Report: Tracking and Reporting Veterans Receiving NYC Services

Report: Tracking and Reporting Veterans Receiving NYC Services

In February 2015, following the start of this survey, the City Council passed legislation to mandate the tracking and reporting of veterans served by NYC agencies. Shortly thereafter, the bill was signed as Local Law 23. Strong support by survey respondents for this initiative was noted at the time the bill was under consideration. A total of 87.47% of respondents indicated this initiative was either essential or very important to them.

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Testimony on Tracking and Reporting of Veterans Receiving NYC Services. At the February 2015 City Council hearing on mandating certain NYC agencies to track and report annually the number of veterans served, the NYC Veterans Alliance testified in favor of the bill, citing the strong support indicated by survey respondents at that point in time.[1] Our recommendations included:

  • The tracking and reporting requirement should apply to ALL city agencies, to include DOHMH and HHC.
  • The definition of “veteran” for these purposes should be changed to “any individual who served in the military, regardless of discharge status” in order to first assume an individual is a veteran, then determine eligibility for veterans services and benefits thereafter.

Passage of Local Law 23. These recommendations were not included in the final legislation, which was signed into law in late February 2015.[2] The agencies included in the tracking legislation are: NYC Housing Authority (NYCHA); NYC Department of Housing Preservation and Development (HPD); NYC Department of Consumer Affairs (DCA); NYC Department of Health and Mental Hygiene (DOHMH); and the NYC Department of Citywide Administrative Services (DCAS). These agencies will effectively track veterans involved in: Mitchell Lama housing applications, vending licenses, HUD-VASH vouchers, city procurement, and city employees. Veterans who rely on the safety net of the NYC Human Resources Administration (HRA) are not included, thereby omitting important information on how often veterans in crisis need “one-shot” deals (rental, storage, or utilities arrears assistance), or public assistance such as emergency cash, food stamps, and other vital services. Further, the legislation does not track some of the most vulnerable veterans—namely, those who must rely on HRA because they are not eligible for VA benefits due to “bad paper” discharge status. Passage of this law represents progress, albeit imperfect progress.

NYC Services Provided to Veterans. NYC agencies provide critical services to veterans, including: support for veterans employed by NYC agencies; job placement for veterans within the civilian workforce; outreach and support for homeless veterans; medical and mental health services at HHC medical facilities and DOHMH outpatient clinics; assistance with housing by HPD and NYCHA; and other services. As introduced, Local Law 23 proposed to track many of these essential life lines to veterans. As of the release of this report, NYC does not have comprehensive data on how many veterans use its infrastructure and resources, and thus NYC officials cannot accurately gauge the need for veterans services. This would be particularly useful information as the city assesses and further develops funding and programs for public housing and mental and behavioral health services.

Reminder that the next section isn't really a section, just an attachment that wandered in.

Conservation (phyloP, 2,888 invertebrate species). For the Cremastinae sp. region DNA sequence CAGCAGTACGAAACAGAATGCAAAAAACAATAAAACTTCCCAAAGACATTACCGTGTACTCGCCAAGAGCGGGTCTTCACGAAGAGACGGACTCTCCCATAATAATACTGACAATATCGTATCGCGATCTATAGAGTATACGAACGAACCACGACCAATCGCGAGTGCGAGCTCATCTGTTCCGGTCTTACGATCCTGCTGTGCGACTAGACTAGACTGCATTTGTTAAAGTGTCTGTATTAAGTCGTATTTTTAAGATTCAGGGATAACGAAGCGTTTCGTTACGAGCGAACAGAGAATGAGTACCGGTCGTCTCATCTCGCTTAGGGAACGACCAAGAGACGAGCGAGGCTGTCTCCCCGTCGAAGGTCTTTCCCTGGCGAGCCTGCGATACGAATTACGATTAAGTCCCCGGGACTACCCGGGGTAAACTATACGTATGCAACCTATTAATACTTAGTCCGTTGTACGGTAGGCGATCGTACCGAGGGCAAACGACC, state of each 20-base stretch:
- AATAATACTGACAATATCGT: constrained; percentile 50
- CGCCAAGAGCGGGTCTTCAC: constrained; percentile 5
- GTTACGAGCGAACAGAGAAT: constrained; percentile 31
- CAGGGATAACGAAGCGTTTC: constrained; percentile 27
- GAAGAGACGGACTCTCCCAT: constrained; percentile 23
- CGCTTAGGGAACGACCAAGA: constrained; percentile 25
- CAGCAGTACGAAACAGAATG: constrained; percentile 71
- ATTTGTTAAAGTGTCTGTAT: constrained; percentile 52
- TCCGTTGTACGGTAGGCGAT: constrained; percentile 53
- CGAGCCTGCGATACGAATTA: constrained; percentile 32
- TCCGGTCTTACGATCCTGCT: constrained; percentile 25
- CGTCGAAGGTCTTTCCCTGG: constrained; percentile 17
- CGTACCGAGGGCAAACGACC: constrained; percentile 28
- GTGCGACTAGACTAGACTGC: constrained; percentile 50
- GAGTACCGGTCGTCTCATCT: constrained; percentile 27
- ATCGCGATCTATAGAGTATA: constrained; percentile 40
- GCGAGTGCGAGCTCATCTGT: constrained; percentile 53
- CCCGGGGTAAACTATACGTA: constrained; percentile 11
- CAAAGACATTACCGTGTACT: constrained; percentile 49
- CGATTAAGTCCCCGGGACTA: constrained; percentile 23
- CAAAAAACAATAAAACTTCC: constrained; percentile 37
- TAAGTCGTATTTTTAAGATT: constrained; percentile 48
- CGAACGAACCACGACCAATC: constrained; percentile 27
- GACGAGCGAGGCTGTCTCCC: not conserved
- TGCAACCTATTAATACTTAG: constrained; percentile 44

“Bad Paper” and NYC Services. Veterans who were discharged with “bad paper” (other than honorable, bad conduct or dishonorable discharges) are for the most part ineligible for VA services and benefits.[3] These veterans face barriers to employment, are less likely to receive health care for mental health issues related to their service, and have a suicide rate three times as high as other veterans.[4] In the absence of available federal (VA) resources, these veterans are likely to turn to NY State or NYC social and medical services offered to all low-income and homeless New Yorkers. Tracking NYC services provided to veterans ineligible for VA services would provide critical long-term data on what needs these veterans have after leaving the military, as well as identify areas where NYC government could request that the VA grant funding or expanded eligibility for these veterans in need.

Respondent Comment. One comment was offered by a respondent on this subject:

  • I would like to explore the accountability of the NYC Department of Health/Mental Hygiene, as well as New York State OASAAS and OMH, with regards to the number of veterans served, what services agencies under their purview are providing veterans, and how they monitor the quality of veteran services provided.

Recommendations. NYC government should maintain a full accounting of city services provided to all veterans regardless of discharge status. Comprehensive data is essential to policy and planning proposals, and it is something we do not currently have. We therefore make the following recommendations: 

  1. Veterans with less than fully honorable (“bad paper”) discharges should be tracked and reported by NYC agencies providing services to them. It is vital to track veterans ineligible for VA services and benefits in order to quantify both the human and financial costs of bad discharges. With this information, the NYC government could utilize this data to petition federal officials for financial assistance and/or expanded eligibility for these individuals.
  2. All NYC agencies should take a coordinated approach to tracking and reporting on the veterans they serve. This must include a validation process to ensure the same veterans and family members aren’t counted twice for receiving similar services. This tracking should also include recommendations for future synchronization of NYC services for veterans.

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